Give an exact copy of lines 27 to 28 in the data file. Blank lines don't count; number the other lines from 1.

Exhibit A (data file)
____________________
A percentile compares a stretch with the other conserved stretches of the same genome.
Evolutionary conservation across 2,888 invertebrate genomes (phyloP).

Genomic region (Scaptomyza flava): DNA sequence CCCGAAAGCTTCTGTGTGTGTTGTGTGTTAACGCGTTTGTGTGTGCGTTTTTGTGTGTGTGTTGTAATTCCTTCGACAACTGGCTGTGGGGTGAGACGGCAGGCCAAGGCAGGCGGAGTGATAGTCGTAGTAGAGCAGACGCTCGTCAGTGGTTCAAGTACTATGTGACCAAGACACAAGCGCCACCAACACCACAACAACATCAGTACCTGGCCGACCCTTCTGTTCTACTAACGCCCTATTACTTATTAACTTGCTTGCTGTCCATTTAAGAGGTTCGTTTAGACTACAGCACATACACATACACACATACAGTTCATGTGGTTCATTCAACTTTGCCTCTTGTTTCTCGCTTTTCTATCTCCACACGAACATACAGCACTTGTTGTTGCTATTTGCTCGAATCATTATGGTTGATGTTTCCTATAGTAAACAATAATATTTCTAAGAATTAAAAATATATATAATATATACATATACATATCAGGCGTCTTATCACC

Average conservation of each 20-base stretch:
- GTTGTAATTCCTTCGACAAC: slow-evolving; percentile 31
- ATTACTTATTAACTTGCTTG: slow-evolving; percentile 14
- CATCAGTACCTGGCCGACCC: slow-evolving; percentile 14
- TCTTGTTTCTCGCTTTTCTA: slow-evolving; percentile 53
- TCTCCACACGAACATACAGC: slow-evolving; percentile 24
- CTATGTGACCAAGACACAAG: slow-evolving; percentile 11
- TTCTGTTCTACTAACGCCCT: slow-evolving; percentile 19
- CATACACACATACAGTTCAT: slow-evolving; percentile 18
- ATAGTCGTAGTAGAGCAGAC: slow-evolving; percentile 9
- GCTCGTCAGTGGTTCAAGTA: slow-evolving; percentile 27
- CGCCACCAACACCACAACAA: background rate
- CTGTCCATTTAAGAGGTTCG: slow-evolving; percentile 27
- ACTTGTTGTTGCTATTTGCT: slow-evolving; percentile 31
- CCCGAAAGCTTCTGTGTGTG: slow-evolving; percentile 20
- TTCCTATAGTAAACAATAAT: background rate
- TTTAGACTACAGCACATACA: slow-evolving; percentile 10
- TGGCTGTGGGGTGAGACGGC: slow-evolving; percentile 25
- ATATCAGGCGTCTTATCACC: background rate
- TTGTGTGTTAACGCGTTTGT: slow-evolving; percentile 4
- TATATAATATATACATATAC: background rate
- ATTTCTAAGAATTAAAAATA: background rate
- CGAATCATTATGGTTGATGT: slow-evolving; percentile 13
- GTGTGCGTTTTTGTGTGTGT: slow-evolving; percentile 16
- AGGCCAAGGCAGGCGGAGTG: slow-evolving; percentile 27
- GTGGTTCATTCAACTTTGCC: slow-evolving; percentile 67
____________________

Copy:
- GTGTGCGTTTTTGTGTGTGT: slow-evolving; percentile 16
- AGGCCAAGGCAGGCGGAGTG: slow-evolving; percentile 27